Forecasting Korean Manufacturing Performance, the Second Half of 2020
With much of the world now being battered by second waves of the COVID-19 pandemic and with no safe and effective vaccine in hand, it is reasonable to expect the economic impact of COVID-19 will linger over the global economy for quite some time. South Korea, which as a small open economy is heavily dependent on export-led economic growth, witnessed its exports and production plummet in the second quarter of 2020. While supply chain disruption was the main concern during the initial phase of the pandemic, its effects have now spilled over to all industries and sectors of the global economy. Eventually, daily lives interrupted by COVID-19 will help shape the post-pandemic economic paradigms and global value chains (GVCs) will have undergone significant structural changes.
As central banks and research institutes have lowered earlier forecasts for the rest of 2020, it is of vital importance to study thoroughly how coronavirus-induced economic disruption affects major economic variables in the Korean manufacturing sector and quantify its impacts in a scientific way.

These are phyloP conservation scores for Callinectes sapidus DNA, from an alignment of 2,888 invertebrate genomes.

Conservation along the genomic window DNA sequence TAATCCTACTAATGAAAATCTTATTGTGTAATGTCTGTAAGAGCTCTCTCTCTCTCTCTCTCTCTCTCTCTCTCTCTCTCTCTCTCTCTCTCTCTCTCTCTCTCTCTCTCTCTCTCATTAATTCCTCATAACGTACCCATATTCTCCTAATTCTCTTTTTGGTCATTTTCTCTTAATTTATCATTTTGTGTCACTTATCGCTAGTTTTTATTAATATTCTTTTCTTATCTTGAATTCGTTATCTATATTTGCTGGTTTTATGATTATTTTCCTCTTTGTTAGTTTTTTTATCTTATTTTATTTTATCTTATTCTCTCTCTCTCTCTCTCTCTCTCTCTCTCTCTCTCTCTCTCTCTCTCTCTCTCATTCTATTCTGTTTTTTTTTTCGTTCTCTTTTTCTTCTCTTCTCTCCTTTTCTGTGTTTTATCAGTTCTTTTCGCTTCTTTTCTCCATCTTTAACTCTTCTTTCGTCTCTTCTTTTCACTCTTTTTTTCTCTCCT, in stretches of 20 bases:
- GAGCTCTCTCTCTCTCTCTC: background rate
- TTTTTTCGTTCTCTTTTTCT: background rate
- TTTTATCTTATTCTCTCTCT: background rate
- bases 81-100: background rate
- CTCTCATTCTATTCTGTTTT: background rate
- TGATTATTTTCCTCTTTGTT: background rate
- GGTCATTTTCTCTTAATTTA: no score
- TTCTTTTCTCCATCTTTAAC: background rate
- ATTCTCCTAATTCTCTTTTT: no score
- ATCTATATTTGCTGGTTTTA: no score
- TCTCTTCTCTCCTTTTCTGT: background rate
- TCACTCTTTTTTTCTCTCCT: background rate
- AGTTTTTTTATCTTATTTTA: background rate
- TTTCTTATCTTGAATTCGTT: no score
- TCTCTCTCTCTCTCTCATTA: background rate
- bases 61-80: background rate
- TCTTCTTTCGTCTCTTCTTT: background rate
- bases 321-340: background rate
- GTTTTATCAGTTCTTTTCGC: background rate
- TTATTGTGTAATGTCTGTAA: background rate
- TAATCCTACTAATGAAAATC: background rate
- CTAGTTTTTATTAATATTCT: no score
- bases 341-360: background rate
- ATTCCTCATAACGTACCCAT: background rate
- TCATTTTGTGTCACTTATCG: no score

In much the same way, this study aims to analyze the correlations between major macroeconomic variables and design a compact forecasting model to compute short-term forecasts based on those relationships. Specifically, based on the dynamic mechanism between business cycles, real variables, and policy tools, I attempt to forecast export and production performance of Korean manufacturing industries for the second half of 2020.
The second chapter reviews economic indicators and forecasts recently published by major institutes and studies economic trends. The third chapter details the econometric model and data set and the last chapter describes several methodological shortcomings with suggestions for the future and wraps up the study.